The following charts illustrate the current state of student debt in the United States. With total debt growing, the number of defaults on the rise, and tuition and fees continuing to increase, it is a situation that is growing more dire each year.
Total Federal Student Loan Debt
Total federal student loan debt, including outstanding principal and interest balances, has been on the rise over the last decade, increasing from $516 billion in 2007 to approximately $1.3 trillion in 2016. The number of borrowers with outstanding loan debt increased during the same period from 28.3 in 2007 to 42.3 in 2016.
Public Service Student Loan Forgiveness Employer Certifications
The total number of borrowers submitting the Employment Certification Form for Public Service Loan Forgiveness (PSLF), which helps to track progress toward loan forgiveness, has increased dramatically over the last several years, rising from 25,683 in 2012 to 552,931 in 2016. Though borrowers are encouraged to submit the form annually, they are not required to do so in order to qualify for loan forgiveness. In practice, this means that the number of borrowers who intend to apply for forgiveness, which is typically granted after 10 years of employment at qualifying nonprofit organizations or government agencies, could be much greater.
Direct and FFEL Borrowers in Default
The total number of Direct and Federal Family Education Loan (FFEL) recipients in default has increased by nearly 25% since 2013. As of 2016, approximately 8.2 million Direct or FFEL loans were in default, a status applied to loans that are more than 360 days delinquent.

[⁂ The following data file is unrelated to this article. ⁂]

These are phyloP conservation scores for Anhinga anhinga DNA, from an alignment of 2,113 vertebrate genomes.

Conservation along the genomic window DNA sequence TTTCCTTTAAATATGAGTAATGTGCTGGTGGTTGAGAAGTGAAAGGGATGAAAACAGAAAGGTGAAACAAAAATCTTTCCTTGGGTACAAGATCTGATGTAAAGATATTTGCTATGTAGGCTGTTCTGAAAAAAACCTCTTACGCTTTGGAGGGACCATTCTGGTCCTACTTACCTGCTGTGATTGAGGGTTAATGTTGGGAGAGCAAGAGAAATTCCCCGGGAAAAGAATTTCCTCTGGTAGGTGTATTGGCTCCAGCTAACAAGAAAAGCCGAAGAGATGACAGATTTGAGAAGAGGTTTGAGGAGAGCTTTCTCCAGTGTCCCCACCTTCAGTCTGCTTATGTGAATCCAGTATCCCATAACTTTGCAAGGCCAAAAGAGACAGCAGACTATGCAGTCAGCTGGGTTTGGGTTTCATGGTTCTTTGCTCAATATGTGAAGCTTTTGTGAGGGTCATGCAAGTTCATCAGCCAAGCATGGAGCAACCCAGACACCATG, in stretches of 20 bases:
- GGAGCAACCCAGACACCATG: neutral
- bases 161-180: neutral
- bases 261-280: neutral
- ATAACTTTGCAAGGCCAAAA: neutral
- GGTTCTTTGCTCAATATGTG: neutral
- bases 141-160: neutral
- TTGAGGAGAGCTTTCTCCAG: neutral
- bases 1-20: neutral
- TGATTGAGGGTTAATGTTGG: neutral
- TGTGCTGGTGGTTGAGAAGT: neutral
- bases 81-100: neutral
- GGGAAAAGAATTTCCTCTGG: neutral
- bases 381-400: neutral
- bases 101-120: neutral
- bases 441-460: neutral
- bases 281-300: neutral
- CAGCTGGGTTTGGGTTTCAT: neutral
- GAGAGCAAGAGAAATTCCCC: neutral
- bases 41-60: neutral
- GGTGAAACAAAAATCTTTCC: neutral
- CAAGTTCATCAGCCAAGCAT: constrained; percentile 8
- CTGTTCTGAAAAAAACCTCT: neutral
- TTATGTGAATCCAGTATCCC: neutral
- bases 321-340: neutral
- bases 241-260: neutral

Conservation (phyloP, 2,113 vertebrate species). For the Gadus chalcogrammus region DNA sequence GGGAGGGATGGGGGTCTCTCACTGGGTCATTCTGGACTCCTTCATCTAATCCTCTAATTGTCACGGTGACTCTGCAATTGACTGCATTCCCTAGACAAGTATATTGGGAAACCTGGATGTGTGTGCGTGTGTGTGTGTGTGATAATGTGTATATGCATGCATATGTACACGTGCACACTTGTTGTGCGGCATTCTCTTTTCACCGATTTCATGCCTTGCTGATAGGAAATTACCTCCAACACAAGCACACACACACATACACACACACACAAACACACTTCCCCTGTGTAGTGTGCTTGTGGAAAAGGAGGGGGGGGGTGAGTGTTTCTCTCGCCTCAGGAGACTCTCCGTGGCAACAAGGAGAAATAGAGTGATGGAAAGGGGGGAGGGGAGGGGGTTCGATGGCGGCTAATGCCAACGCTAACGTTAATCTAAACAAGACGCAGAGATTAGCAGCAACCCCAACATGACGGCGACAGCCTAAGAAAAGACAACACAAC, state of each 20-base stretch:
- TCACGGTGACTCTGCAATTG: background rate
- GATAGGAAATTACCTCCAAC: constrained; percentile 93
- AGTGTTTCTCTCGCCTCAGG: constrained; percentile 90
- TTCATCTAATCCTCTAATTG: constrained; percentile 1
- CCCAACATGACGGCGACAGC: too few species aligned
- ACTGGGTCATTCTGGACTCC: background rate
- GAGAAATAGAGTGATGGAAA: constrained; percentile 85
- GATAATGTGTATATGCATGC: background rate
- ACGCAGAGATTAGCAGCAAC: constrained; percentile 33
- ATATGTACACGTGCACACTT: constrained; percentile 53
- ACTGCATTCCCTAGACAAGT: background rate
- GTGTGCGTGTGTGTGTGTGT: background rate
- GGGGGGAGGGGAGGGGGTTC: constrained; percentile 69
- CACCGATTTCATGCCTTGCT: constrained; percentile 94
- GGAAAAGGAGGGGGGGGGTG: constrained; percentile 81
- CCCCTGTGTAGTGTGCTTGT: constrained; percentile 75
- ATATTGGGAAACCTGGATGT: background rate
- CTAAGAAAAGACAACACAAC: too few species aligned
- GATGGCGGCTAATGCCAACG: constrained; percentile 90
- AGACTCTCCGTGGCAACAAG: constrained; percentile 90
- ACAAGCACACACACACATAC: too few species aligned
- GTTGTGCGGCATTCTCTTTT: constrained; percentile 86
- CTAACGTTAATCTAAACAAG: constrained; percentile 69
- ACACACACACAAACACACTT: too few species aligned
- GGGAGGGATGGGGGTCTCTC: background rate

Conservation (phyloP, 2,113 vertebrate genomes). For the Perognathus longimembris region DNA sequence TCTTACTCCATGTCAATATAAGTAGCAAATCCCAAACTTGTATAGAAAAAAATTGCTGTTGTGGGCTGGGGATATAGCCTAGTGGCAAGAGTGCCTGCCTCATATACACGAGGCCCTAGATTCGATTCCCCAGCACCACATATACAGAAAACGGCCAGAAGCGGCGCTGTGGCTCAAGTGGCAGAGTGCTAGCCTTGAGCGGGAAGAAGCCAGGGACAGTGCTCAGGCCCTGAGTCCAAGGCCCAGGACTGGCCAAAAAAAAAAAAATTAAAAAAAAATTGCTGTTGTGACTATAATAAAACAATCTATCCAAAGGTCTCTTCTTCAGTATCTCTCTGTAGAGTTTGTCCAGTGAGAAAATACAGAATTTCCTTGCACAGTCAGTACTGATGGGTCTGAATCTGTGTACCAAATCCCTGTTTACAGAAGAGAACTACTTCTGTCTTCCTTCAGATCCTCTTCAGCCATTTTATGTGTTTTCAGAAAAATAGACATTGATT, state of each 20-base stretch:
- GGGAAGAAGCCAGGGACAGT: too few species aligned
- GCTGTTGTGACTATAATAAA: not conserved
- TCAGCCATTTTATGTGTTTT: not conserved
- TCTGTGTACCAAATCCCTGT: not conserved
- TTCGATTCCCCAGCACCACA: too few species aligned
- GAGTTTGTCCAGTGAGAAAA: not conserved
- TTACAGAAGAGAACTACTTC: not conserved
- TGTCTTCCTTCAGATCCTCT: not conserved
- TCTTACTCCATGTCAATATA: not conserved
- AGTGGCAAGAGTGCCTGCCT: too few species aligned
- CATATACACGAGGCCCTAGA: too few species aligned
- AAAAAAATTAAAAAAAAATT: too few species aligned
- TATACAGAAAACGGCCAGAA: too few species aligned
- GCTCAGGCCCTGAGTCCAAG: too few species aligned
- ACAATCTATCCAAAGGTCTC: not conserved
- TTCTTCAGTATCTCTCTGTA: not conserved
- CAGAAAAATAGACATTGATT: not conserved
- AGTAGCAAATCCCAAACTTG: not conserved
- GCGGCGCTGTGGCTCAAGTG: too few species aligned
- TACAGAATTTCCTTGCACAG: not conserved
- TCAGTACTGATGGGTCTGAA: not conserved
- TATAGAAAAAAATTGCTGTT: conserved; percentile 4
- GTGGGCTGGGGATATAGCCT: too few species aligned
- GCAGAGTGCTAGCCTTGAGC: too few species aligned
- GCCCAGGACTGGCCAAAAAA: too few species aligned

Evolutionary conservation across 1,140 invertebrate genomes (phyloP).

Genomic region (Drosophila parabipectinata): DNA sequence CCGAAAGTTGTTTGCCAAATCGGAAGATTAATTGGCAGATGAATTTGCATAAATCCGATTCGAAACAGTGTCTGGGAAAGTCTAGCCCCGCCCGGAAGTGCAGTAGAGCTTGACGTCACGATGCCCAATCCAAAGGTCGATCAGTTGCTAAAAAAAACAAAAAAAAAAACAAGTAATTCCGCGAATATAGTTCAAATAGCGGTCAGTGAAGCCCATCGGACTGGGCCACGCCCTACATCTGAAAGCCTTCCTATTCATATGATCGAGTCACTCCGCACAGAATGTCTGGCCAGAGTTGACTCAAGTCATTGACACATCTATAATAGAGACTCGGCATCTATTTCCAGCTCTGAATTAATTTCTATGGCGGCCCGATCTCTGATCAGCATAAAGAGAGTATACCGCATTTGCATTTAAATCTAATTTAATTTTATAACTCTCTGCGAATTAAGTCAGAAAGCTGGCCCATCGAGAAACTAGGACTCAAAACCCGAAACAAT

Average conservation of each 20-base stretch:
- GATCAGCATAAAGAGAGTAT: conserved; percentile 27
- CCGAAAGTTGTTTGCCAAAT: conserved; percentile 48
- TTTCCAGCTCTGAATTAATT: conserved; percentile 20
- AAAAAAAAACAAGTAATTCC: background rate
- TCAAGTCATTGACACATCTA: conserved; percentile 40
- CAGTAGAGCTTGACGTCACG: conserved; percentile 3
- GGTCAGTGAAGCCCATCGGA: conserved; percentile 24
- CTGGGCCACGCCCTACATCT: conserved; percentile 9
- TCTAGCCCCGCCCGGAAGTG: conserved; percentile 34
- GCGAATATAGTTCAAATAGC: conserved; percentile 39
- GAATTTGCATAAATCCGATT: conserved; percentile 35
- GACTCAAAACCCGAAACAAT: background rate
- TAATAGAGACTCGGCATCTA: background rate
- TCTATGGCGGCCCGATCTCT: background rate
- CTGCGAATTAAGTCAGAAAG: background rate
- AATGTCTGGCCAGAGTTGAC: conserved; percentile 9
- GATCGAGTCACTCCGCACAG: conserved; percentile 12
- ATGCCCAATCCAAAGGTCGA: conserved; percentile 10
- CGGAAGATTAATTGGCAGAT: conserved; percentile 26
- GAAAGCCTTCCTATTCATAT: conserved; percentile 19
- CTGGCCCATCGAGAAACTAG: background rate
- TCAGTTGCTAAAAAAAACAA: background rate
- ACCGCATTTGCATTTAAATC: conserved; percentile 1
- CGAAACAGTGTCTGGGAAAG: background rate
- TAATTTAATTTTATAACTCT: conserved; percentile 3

Increase in Tuition and Fees from 1977 to Present
One reason for the steady rise in student loan debt may be the sharp increases in tuition and fees over the years. Between the 2001-2002 and the 2016-2017 academic years, tuition and fees at private four-year universities rose by roughly 42%, while rates at public institutions increased by approximately 89%.
*All figures shown are in 2016 dollars
**Average tuition and fee prices reflect in-district charges for public two-year institutions and in-state charges for public four-year institutions
Source: The College Board
How Much More College Degree Holders Earn
While the cost of attending a four-year university continues to increase, a college degree remains tied to higher earning potential. In 2000, college degree holders earned an hourly premium of 52% more than individuals with only a high school education. By 2016, the hourly premium increased to more than 56%.
*All wages are in 2016 dollars
**The regression-based gap is based on average wages and controls for gender, race and ethnicity, education, experience, and geographic division
Source: Economic Policy Institute
Delinquency Status for Direct Loans
Despite declines in the unemployment rate during the same period, delinquency rates for Direct Loans, the federal government’s largest lending program, increased by roughly 8% between 2013 and 2016.
Income-based Repayment Plans
The number of Direct Loan holders enrolled in an income-based repayment plan increased dramatically between 2013 and 2016 from 1.7 million to 5.6 million. Income-based repayment plans such as PAYE and REPAYE set a borrower’s monthly payment equal to a fixed percentage of his or her monthly income.
Total Student Loan Balance by Age
Increasingly, it’s not only the young who are burdened by student loan debt. According to the Federal Reserve Bank of New York, total outstanding debt for borrowers in their 40s, 50s, and 60s has increased markedly since 2004.
Source: Federal Reserve Bank of New York